Now its even worse with the new crime.. Crowd funding.
What happened to Developers who are in it to make a solid game along with making money.
Now as a game developer myself I actually have quite a bit to say about this topic.
Now to a point I do have to agree with you about the early access to a game, but I say to a point. Sometimes it is necessary to do that sort of thing. For example, some people have taken advantage of the system, games like "The Stomping Grounds" for example was just that, a pretty much demo that the developers sold as a Early Access on Steam and they just ran with the money. Now on the other side of things, games like "Rust" or to a certain degree with this one "DayZ" or even "Ark" are good games that certainly do require extra work to be completed. Now this system isn't perfect and I think a lot of people out there realize this, but there are some people that still get upset even with warnings saying that the game isn't complete and that there may be bugs. Now saying that I don't think that it's fair to say that the whole Early Access thing is awful, because it isn't. It's just taken advantage of, which is honestly our human nature.
But this brings me to the other point with crowd funding. Now I realize you're entitled to your own opinion and this is only my opinion. I don't agree with yours and you probably don't agree with mine. I'm just saying this before I state anything else. Now services like KickStarter and IndieGoGo are really good "services" and "programs". I think saying it's a crime is not being just to what they actually give and provide to these new creators, it's downright being unreasonable. Let's look at a certain crowd funded item that was involved with games: The Oculus Rift. Now before anyone says anything, yes I own an Oculus Rift and yes I backed them on KickStarter. The fact that you say that the people backing up these things have limited knowledge is true, no doubt, but you're stating it as though those people are making some sort of bad choice or don't have the mental capacity to understand that they're "wasting their money on some game or good that won't be as good as they said".
The company that I work with use KickStarter to get our current project funded, mainly because we are a small company of only twenty six current developers. Now these crowd funding services are great for people like us that don't have the capital to actually make these things happen. I've backed quite a few projects on KickStarter and IndieGoGo both and sometimes they don't pan out, but I don't see how you can really call it a crime. It just doesn't make sense. And how you say, "Hey give me your money and in a few years when we go live you can play it." you make it sound like the developers don't care. The crowd funding process is rough to start out with, I'm assuming that you haven't really investigated it properly, so they way you state it people use it for scams. That's not the case. Sometimes projects don't pan out and that's unfortunate when it happens, but I keep saying this, just because they're a few failures doesn't mean the whole system is the worst thing ever or the term you used, "crime".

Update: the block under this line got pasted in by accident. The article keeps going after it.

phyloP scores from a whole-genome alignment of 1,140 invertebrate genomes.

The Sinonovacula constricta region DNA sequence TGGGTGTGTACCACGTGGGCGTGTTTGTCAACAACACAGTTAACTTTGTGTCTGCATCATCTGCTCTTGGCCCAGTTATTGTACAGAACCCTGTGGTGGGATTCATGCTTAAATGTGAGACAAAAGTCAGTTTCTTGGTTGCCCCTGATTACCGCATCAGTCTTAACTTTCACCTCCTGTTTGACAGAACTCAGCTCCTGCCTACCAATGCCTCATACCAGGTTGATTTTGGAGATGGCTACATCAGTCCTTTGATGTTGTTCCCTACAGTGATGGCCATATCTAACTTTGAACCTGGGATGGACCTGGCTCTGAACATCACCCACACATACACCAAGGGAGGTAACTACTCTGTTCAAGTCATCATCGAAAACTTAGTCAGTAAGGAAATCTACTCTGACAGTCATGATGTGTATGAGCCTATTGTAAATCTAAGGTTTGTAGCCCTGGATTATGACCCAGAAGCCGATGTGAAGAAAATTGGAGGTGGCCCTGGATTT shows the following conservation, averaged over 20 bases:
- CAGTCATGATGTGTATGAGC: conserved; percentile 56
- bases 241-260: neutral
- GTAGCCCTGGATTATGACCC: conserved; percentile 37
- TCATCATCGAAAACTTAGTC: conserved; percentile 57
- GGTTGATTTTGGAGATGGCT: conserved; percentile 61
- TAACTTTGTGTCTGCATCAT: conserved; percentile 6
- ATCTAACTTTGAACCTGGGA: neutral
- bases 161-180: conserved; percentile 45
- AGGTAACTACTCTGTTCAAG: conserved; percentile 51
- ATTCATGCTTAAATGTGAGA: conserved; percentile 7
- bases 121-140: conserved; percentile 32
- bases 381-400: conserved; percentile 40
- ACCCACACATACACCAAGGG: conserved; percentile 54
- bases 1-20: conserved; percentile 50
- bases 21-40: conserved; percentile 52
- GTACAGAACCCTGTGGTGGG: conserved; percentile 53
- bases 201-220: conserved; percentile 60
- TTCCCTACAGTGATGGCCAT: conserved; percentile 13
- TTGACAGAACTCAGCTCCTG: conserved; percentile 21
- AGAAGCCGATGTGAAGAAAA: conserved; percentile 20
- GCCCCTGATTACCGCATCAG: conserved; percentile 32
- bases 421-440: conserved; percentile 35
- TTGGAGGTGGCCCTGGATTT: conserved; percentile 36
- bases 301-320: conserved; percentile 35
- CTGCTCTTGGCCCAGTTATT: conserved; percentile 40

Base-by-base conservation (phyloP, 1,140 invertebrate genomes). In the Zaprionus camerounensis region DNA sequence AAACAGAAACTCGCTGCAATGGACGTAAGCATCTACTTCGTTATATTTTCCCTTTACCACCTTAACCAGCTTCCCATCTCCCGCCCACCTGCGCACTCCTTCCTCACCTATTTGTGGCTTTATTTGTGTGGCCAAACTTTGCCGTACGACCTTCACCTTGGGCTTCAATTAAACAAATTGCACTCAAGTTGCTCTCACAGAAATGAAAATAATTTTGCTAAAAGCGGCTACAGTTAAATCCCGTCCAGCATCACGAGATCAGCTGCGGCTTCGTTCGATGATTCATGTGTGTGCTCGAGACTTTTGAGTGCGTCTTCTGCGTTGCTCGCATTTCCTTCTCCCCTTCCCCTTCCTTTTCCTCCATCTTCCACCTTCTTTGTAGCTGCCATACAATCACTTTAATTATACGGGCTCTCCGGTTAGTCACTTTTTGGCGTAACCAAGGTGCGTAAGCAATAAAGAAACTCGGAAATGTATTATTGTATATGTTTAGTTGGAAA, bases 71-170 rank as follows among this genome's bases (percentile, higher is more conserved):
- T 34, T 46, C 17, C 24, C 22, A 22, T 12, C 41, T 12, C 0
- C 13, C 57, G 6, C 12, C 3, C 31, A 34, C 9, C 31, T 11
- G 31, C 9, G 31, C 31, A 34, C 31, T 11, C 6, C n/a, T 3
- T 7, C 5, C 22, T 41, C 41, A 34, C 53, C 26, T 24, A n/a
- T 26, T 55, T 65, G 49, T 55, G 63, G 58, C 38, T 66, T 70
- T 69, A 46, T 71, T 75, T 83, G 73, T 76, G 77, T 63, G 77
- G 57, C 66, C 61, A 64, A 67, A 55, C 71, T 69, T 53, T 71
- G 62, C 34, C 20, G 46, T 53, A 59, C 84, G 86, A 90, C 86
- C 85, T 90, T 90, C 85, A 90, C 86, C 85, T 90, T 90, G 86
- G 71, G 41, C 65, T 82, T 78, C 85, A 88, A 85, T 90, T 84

Now you say, "In the current market its been proven that you don't have to make a good game to get paid." I agree with you, but that doesn't mean every single product or game out there trying these methods are just some sort of cash grab. It sucks that that is happening to the gaming market, but honestly every single other market has these happening with them too. And this market is very different and diverse as well. Now I'm not going to touch on this point too much because I'm sure I'll start a fight or something, but a bad game to you might not be a bad game to someone else. And saying that a certain game is the worst, isn't true. It's just that way to you, and as a game developer myself, if someone told me that my game sucked I'd say, "That's too bad, but I'm not making you play my game." I guess my whole point with this is that I'm trying to get you to see that a bad game to you might be a good game to someone else, and too say it's too bad to be paid for isn't exactly credible.
Now your last point about what happened to the developers who want to make a solid game along with making money. Now with you making that kind of question, I personally don't think you can ask that question. If you can literally sit there and see everything good that's happening to gaming, and it's booming industry and all the passion and life and soul that all developers put into their games, whether it's a cash grab or no, than you can't ask a question like that. Now I'm very passionate about this and forgive me if I get carried away and let my emotions get the best of me. To make a game, even with the intention of making a cash grab, making a game takes your heart, your soul and you as a person. I make this sound like a big deal and I'm not wrong, ask any person that has made a game and they'll tell you the same thing I promise. By asking that question, that seriously means that you have no faith in developers and games anymore, and for that I fell sorry for you. Truly I do.
Anyway, that's only my opinion. You may have your own, but I have mine. So there you go. Rant over.